Secretary of State Hillary Clinton defended the early response from the Obama administration regarding the terror attack on the U.S. consulate in Benghazi, Libya, that claimed the lives of four Americans, including Ambassador Chris Stevens.
But she would not weigh in on the growing controversy about when exactly members of the Obama administration knew the Sept. 11 attack on the consulate was carried out by terrorists or whether senior administration members knew that State Department security officials were concerned about the situation at the embassy in the months leading up to the attack.
Clinton took questions from reporters following a bilateral meeting with the Italian Foreign Minister Giulio Terzi di Sant'Agata, and was asked about Vice President Joe Biden's assertion during Thursday night's debate that the administration was unaware of requests for increased security at the consulate.
Biden's comment would seem to be contradicted by testimony a day earlier on Capitol Hill from a State Department security official that he had repeatedly requested more security.
White House Press Secretary Jay Carney told reporters today that the vice president was not speaking about the administration as a whole, but about the White House specifically. Carney said that security decisions for individual U.S. embassies and consulates are determined by the State Department and not the Oval Office. He accused Representative Ryan and the Romney campaign of politicizing the attack and misleading the American public.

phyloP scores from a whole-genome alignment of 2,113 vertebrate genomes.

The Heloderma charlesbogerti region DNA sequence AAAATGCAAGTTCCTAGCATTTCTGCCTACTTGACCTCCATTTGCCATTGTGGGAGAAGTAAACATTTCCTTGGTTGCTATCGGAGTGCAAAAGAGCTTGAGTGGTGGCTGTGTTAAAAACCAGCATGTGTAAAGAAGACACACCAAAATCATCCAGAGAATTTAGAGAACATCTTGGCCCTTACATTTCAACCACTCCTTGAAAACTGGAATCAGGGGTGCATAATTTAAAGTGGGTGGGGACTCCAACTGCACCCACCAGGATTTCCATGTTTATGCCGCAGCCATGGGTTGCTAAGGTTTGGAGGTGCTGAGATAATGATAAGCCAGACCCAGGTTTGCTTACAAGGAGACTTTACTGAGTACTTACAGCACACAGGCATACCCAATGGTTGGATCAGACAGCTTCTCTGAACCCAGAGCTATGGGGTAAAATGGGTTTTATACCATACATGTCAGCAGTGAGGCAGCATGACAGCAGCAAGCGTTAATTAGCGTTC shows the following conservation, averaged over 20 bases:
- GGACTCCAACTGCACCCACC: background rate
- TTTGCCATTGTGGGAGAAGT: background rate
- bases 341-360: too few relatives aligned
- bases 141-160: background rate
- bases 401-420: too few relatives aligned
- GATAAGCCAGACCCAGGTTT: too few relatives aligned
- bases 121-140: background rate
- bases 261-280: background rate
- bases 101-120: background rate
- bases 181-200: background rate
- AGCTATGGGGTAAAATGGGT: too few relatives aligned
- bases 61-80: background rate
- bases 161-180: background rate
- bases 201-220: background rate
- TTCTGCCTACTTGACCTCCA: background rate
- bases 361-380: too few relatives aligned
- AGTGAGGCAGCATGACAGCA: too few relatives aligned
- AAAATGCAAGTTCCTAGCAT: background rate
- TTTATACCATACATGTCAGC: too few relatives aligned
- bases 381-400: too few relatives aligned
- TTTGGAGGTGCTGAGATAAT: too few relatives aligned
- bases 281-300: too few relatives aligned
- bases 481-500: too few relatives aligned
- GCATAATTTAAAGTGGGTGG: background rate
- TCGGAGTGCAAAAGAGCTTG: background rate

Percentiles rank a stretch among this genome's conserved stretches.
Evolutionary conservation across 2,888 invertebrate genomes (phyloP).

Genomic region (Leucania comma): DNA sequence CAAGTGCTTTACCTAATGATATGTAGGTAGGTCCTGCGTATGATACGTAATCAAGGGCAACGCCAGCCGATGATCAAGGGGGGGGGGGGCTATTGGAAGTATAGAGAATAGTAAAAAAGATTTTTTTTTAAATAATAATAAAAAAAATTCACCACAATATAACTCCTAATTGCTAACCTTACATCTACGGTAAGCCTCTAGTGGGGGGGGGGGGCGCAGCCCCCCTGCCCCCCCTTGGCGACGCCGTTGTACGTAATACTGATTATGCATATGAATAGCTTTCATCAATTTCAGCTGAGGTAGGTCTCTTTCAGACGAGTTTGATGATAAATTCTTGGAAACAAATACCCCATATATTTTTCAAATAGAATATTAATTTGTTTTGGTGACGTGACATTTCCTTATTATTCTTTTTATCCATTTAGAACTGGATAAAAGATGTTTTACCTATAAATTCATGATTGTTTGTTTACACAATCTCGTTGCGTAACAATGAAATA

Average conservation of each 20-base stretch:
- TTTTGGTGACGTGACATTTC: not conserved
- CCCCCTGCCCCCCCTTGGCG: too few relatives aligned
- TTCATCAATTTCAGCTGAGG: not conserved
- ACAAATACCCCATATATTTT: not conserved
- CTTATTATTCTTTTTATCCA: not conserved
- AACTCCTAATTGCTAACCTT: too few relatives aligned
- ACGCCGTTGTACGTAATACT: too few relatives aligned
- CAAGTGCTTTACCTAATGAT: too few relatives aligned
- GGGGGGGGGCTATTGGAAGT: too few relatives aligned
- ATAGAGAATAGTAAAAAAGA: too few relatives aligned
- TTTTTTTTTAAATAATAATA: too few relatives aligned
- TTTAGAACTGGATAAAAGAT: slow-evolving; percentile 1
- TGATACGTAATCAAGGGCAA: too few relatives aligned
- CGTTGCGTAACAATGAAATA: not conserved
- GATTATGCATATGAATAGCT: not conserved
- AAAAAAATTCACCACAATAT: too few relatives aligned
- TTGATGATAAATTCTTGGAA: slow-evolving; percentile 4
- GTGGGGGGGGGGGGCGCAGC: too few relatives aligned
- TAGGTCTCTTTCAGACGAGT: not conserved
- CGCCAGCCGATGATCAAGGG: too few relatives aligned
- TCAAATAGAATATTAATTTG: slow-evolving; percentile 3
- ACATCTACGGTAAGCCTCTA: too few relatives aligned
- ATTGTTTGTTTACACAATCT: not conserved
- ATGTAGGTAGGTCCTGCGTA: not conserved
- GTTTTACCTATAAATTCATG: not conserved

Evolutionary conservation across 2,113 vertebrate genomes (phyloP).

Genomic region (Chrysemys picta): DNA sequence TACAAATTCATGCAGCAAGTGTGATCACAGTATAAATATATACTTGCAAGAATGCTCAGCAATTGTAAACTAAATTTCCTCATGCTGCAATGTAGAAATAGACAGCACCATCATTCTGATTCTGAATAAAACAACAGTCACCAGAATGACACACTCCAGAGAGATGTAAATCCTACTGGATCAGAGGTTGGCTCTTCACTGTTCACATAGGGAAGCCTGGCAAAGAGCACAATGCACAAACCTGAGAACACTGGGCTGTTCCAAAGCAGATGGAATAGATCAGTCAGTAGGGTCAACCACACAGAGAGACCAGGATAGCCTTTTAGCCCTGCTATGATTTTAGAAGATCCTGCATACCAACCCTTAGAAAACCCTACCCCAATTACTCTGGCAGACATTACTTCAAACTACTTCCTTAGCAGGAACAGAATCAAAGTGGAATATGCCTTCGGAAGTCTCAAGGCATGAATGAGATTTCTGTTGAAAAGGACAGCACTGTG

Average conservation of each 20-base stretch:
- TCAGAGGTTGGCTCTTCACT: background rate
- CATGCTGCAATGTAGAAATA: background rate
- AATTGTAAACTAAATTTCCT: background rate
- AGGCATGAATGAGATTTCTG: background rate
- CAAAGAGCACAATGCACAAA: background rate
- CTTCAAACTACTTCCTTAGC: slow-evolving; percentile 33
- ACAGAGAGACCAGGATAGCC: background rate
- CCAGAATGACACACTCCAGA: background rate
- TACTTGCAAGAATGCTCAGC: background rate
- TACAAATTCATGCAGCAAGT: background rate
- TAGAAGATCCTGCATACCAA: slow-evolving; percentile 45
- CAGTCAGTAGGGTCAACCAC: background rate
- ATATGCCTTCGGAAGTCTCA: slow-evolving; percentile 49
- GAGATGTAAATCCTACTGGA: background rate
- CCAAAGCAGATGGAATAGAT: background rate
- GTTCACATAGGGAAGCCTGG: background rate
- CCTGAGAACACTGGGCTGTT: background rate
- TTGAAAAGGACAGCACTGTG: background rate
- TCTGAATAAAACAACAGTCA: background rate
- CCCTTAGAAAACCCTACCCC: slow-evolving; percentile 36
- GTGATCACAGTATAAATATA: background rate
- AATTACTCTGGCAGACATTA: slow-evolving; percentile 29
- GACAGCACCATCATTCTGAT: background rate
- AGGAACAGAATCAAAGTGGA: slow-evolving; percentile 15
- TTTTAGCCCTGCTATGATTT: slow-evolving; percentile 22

"I think the attack by -- and what has largely been a political attack by Republicans, in this case by Congressman Ryan, was to try to suggest that the president and the White House was responsible for assessing security in a diplomatic facility in Benghazi," said Carney. "The lack of understanding about how this works may explain why Congressman Ryan consistently supported and authored budgets that slashed spending for diplomatic security, and he now takes a different position on these matters in the aftermath, which is clearly part of an effort to politicize what should not be politicized."